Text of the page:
The late ‘70s proved challenging for Lamborghini, even as the audacious Countach burnished their image. While that V12 supercar is what most people picture as the brand's icon, for today's Nice Price or Crack Pipe we're drawing a different silhouette.
With a six grand asking price and a gear lever that only moved in two directions, it seemed unlikely yesterday's tidy little Rampage would dodge (see what I did there?) the cold-hearted swing of the Crack Pipe, and sure enough it racked up a 63% loss. Too bad, so sad.
Did you ever have one of those souvenir pennies with JFK's head stamped on it and all the spooky similarities between his life and that of Lincoln noted on the card to which it was glued? Well, in another random collection of things that are similar while being totally different, we can compare yesterday's Dodge Rampage and today's contender. Ready? Let's go. Both are two-seaters that are derivatives of cars with more chairs; both are the result of major re-stylings of existing cars; both suffered from questionable build quality when new; and lastly, both of them had exceptionally short production runs.
But that's where the similarities end, and in all other aspects, from engine output to alfresco driving, there's no comparison. In fact, if you were to park that Rampage and today's candidate side by side – much like seating Monica Bellucci next to one of those People of WalMart folks – you'd probably become singularly focused on only one, and I guarantee it wouldn't be the Dodges of WalMart.
This 1978 Lamborghini Silhouette represents from one of the darkest periods of Lamborghini's tortured history. So dark, in fact, that, from 1977 until 1982, no Lambo officially set tire to tarmac in the U.S. of A-wudjablowme. That makes this '78 a grey-market car, but the side marker lights and Montana plates indicate that it has nothing to fear from the new Arizona immigration law these days.
That vanity plate is interesting – NUMBR 35 – which one would be led to believe was the production number out of the total two-year run of 52. That's right, Lambo only built 52 Silhouettes before calling it a day and replacing the car with the Jalpa. Not only that, but today there are only a confirmed 31 remaining- a pretty crazy attrition rate if you ask me, and making the ‘35' plate a little complicated to explain.
Out of those 31, this white over brown edition is said by its seller to be the best in the States, and maybe even the world. If the Concourso I'taliano and Lambo factory awards are to be believed, then there maybe some veracity to that claim. Carrying such a venerated badge on its nose and ass, as well as having so small a number of siblings, means that its next owner should continue in keeping it that way. That may be hard as the 265-bhp (factory, but maybe lower if it has been smog-strangled as part of its naturalization process) that is coaxed from the 3-litre, four-cam all-alloy V8 would make for an intoxicating aural drug. Not only that, but the Silhouette's tight suspension and quick steering is shared with the precedent Urraco, as is its capable handling. Not shared with the older Urraco is that car's wonky-eye'd gauge cluster, louvered backlight or non-removable roof. The Silhouette, instead, has a targa panel spanning a strengthened tubular chassis, and storing where the Urraco carried a pair of useless +2 seats.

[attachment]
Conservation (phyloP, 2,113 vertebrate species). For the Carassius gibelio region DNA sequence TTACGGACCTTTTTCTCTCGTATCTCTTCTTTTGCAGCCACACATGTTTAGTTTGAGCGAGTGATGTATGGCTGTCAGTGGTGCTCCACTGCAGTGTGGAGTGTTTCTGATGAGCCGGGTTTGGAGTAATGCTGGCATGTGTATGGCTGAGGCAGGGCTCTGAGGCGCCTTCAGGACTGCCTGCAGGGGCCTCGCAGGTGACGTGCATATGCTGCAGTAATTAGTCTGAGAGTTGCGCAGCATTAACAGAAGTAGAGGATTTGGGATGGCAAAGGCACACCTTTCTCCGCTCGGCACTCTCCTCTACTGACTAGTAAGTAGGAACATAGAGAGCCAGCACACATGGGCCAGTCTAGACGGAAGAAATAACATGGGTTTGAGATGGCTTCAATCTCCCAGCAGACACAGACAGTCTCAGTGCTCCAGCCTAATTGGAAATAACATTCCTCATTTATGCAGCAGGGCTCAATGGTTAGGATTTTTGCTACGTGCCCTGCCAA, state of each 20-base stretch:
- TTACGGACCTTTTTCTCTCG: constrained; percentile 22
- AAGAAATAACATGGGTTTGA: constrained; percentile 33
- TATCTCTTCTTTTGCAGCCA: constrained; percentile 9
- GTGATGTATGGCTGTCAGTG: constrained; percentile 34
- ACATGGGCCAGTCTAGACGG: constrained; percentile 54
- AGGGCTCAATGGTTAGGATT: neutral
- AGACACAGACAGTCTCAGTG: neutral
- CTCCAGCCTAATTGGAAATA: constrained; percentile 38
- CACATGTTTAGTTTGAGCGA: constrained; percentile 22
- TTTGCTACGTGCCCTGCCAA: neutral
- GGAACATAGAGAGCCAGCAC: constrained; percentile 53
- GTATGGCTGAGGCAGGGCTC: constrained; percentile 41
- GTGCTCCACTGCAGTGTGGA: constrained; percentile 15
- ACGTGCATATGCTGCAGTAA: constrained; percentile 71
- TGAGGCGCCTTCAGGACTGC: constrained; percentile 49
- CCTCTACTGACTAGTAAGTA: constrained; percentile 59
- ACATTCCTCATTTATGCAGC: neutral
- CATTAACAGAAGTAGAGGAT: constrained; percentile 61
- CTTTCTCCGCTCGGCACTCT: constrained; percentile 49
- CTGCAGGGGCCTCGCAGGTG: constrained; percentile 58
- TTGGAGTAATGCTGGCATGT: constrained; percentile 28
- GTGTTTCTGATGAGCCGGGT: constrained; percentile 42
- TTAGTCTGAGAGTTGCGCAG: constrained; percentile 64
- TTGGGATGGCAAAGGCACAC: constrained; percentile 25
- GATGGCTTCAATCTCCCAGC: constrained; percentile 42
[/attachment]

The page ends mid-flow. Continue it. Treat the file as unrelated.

The interior of this particular Silhouette is a kind of yellowy- brown, a shade that may be familiar if you're a heavy drinker. Aside from that, it has A/C and a gated 5-speed sprouting a priapistic shift lever from a narrow and low tunnel. Also shifted in this car will be your feet because the front wheel wells encroach on the footwells like it's the Gaza Strip, making having knees that bend in two planes advantageous. That's a function both of it being mid-engine and formerly a 2+2, and is common among most cars of this ilk. That being said, both inside and out, this thing is dead sexy, and if you take your date to the prom in it, you are definitely getting laid, I don't care how many years ago you graduated.
On that outside, the Gandini-penned Urraco gets the full ‘70s Bertone treatment in the restyle, with heavy, angular wheel arches and black-painted triangular scoops atop massive sail panels. Typically on the Silhouette, the targa was painted black, calling out the feature, but here it shares the refrigerator white paint of the body, keeping it on the down-low.
Low down would be the Jalop who doesn't at least appreciate the Silhouette for its history and rarity. That's not to say that you have to appreciate its price, which happens to come in at an eye-popping $160,000 on this edition. With a zero to sixty time of around six-five, and a top end a little north of 140, there's a butt-load of Italian (and other) metal that'll leave this Silhouette hangin'. But its price isn't based on performance, nor on the insanely low 15,568 miles under its wheels. Instead, the price is based on the shield affixed to the nose and featuring a horny Bull that's kicking all pretenders to the curb. It's also based on the fact that there are only 31 of these left. . . (cue Jeremy Clarkson voice) in the world. Those factors - desirability and exclusivity - combine to let this little Lambo command a premium in the way that dwarf prostitutes do.
Or does it?
Sure it's a Lambo, and damn-straight you're not going to run into another one in the Waffle House parking lot, but geez that's a lot of dough-ray-me. What do you think, would you drop one hundred and sixty thousand dollars on a car that you'd likely have to explain the value of to plebian passersby? Or, like buying a Picasso, is that simply the cost of entry into an exclusive club?